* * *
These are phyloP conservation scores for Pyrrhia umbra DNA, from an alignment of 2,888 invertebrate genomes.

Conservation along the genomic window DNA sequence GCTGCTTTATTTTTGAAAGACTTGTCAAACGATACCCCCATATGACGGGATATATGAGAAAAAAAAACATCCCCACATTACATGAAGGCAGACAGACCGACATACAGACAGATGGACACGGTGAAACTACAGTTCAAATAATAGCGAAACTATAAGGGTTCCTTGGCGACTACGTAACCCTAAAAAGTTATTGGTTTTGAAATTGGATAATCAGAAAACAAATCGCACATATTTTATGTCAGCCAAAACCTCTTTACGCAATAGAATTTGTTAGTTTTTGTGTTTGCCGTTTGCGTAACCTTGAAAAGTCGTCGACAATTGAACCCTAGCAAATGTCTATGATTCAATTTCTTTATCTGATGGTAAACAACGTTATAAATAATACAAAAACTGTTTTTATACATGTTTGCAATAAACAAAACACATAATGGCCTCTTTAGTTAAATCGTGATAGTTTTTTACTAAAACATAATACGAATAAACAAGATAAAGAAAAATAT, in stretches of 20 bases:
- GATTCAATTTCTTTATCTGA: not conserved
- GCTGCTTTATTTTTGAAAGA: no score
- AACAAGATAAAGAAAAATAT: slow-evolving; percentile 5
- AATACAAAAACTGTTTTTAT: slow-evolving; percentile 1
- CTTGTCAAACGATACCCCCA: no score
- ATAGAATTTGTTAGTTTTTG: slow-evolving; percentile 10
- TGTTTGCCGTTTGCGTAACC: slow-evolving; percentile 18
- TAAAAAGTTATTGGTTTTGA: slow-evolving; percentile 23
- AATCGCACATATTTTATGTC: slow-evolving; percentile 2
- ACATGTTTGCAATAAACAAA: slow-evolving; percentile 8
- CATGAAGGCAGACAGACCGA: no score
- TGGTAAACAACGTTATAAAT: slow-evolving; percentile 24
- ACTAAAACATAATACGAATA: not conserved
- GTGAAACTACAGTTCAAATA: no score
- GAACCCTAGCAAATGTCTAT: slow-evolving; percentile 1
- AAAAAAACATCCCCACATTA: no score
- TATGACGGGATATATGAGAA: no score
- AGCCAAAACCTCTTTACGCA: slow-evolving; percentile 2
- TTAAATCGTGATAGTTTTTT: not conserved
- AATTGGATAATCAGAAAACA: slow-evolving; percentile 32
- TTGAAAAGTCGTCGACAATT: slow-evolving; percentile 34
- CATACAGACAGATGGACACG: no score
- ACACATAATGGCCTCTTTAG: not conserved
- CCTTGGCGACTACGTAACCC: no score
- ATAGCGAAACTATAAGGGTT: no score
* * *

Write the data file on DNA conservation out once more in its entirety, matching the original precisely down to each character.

These are phyloP conservation scores for Pyrrhia umbra DNA, from an alignment of 2,888 invertebrate genomes.

Conservation along the genomic window DNA sequence GCTGCTTTATTTTTGAAAGACTTGTCAAACGATACCCCCATATGACGGGATATATGAGAAAAAAAAACATCCCCACATTACATGAAGGCAGACAGACCGACATACAGACAGATGGACACGGTGAAACTACAGTTCAAATAATAGCGAAACTATAAGGGTTCCTTGGCGACTACGTAACCCTAAAAAGTTATTGGTTTTGAAATTGGATAATCAGAAAACAAATCGCACATATTTTATGTCAGCCAAAACCTCTTTACGCAATAGAATTTGTTAGTTTTTGTGTTTGCCGTTTGCGTAACCTTGAAAAGTCGTCGACAATTGAACCCTAGCAAATGTCTATGATTCAATTTCTTTATCTGATGGTAAACAACGTTATAAATAATACAAAAACTGTTTTTATACATGTTTGCAATAAACAAAACACATAATGGCCTCTTTAGTTAAATCGTGATAGTTTTTTACTAAAACATAATACGAATAAACAAGATAAAGAAAAATAT, in stretches of 20 bases:
- GATTCAATTTCTTTATCTGA: not conserved
- GCTGCTTTATTTTTGAAAGA: no score
- AACAAGATAAAGAAAAATAT: slow-evolving; percentile 5
- AATACAAAAACTGTTTTTAT: slow-evolving; percentile 1
- CTTGTCAAACGATACCCCCA: no score
- ATAGAATTTGTTAGTTTTTG: slow-evolving; percentile 10
- TGTTTGCCGTTTGCGTAACC: slow-evolving; percentile 18
- TAAAAAGTTATTGGTTTTGA: slow-evolving; percentile 23
- AATCGCACATATTTTATGTC: slow-evolving; percentile 2
- ACATGTTTGCAATAAACAAA: slow-evolving; percentile 8
- CATGAAGGCAGACAGACCGA: no score
- TGGTAAACAACGTTATAAAT: slow-evolving; percentile 24
- ACTAAAACATAATACGAATA: not conserved
- GTGAAACTACAGTTCAAATA: no score
- GAACCCTAGCAAATGTCTAT: slow-evolving; percentile 1
- AAAAAAACATCCCCACATTA: no score
- TATGACGGGATATATGAGAA: no score
- AGCCAAAACCTCTTTACGCA: slow-evolving; percentile 2
- TTAAATCGTGATAGTTTTTT: not conserved
- AATTGGATAATCAGAAAACA: slow-evolving; percentile 32
- TTGAAAAGTCGTCGACAATT: slow-evolving; percentile 34
- CATACAGACAGATGGACACG: no score
- ACACATAATGGCCTCTTTAG: not conserved
- CCTTGGCGACTACGTAACCC: no score
- ATAGCGAAACTATAAGGGTT: no score